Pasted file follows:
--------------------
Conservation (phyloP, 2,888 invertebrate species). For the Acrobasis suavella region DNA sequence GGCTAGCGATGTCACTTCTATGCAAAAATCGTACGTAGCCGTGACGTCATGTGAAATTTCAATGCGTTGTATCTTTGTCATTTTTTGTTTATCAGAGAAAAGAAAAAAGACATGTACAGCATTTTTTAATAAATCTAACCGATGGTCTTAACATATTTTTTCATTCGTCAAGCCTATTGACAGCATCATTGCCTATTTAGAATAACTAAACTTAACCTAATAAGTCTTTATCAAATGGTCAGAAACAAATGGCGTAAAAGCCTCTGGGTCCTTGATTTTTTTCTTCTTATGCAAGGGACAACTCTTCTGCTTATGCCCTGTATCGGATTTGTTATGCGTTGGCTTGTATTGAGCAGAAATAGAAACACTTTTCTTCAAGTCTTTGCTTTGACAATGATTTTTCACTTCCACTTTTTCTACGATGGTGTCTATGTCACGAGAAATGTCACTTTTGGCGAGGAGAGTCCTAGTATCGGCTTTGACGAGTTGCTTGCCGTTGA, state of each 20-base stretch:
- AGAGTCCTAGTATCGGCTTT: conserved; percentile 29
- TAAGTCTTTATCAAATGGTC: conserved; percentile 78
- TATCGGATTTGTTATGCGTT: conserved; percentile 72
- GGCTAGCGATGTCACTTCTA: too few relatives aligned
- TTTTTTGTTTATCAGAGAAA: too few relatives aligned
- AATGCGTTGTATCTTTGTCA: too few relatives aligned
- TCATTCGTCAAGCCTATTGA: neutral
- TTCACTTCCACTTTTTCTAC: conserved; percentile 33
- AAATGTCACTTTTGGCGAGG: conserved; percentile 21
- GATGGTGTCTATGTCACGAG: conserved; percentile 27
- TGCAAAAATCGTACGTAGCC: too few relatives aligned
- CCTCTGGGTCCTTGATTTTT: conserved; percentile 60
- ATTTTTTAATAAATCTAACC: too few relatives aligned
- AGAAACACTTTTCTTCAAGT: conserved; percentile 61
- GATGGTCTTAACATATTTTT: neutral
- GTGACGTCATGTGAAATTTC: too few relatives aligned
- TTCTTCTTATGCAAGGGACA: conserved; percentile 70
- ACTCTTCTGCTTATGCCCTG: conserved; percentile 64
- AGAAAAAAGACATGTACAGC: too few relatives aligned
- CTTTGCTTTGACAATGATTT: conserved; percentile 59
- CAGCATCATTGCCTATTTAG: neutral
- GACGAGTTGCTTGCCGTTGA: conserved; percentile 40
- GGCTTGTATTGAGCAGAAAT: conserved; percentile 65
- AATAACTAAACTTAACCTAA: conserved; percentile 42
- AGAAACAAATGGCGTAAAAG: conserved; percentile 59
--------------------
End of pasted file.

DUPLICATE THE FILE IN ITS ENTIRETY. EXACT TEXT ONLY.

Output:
Conservation (phyloP, 2,888 invertebrate species). For the Acrobasis suavella region DNA sequence GGCTAGCGATGTCACTTCTATGCAAAAATCGTACGTAGCCGTGACGTCATGTGAAATTTCAATGCGTTGTATCTTTGTCATTTTTTGTTTATCAGAGAAAAGAAAAAAGACATGTACAGCATTTTTTAATAAATCTAACCGATGGTCTTAACATATTTTTTCATTCGTCAAGCCTATTGACAGCATCATTGCCTATTTAGAATAACTAAACTTAACCTAATAAGTCTTTATCAAATGGTCAGAAACAAATGGCGTAAAAGCCTCTGGGTCCTTGATTTTTTTCTTCTTATGCAAGGGACAACTCTTCTGCTTATGCCCTGTATCGGATTTGTTATGCGTTGGCTTGTATTGAGCAGAAATAGAAACACTTTTCTTCAAGTCTTTGCTTTGACAATGATTTTTCACTTCCACTTTTTCTACGATGGTGTCTATGTCACGAGAAATGTCACTTTTGGCGAGGAGAGTCCTAGTATCGGCTTTGACGAGTTGCTTGCCGTTGA, state of each 20-base stretch:
- AGAGTCCTAGTATCGGCTTT: conserved; percentile 29
- TAAGTCTTTATCAAATGGTC: conserved; percentile 78
- TATCGGATTTGTTATGCGTT: conserved; percentile 72
- GGCTAGCGATGTCACTTCTA: too few relatives aligned
- TTTTTTGTTTATCAGAGAAA: too few relatives aligned
- AATGCGTTGTATCTTTGTCA: too few relatives aligned
- TCATTCGTCAAGCCTATTGA: neutral
- TTCACTTCCACTTTTTCTAC: conserved; percentile 33
- AAATGTCACTTTTGGCGAGG: conserved; percentile 21
- GATGGTGTCTATGTCACGAG: conserved; percentile 27
- TGCAAAAATCGTACGTAGCC: too few relatives aligned
- CCTCTGGGTCCTTGATTTTT: conserved; percentile 60
- ATTTTTTAATAAATCTAACC: too few relatives aligned
- AGAAACACTTTTCTTCAAGT: conserved; percentile 61
- GATGGTCTTAACATATTTTT: neutral
- GTGACGTCATGTGAAATTTC: too few relatives aligned
- TTCTTCTTATGCAAGGGACA: conserved; percentile 70
- ACTCTTCTGCTTATGCCCTG: conserved; percentile 64
- AGAAAAAAGACATGTACAGC: too few relatives aligned
- CTTTGCTTTGACAATGATTT: conserved; percentile 59
- CAGCATCATTGCCTATTTAG: neutral
- GACGAGTTGCTTGCCGTTGA: conserved; percentile 40
- GGCTTGTATTGAGCAGAAAT: conserved; percentile 65
- AATAACTAAACTTAACCTAA: conserved; percentile 42
- AGAAACAAATGGCGTAAAAG: conserved; percentile 59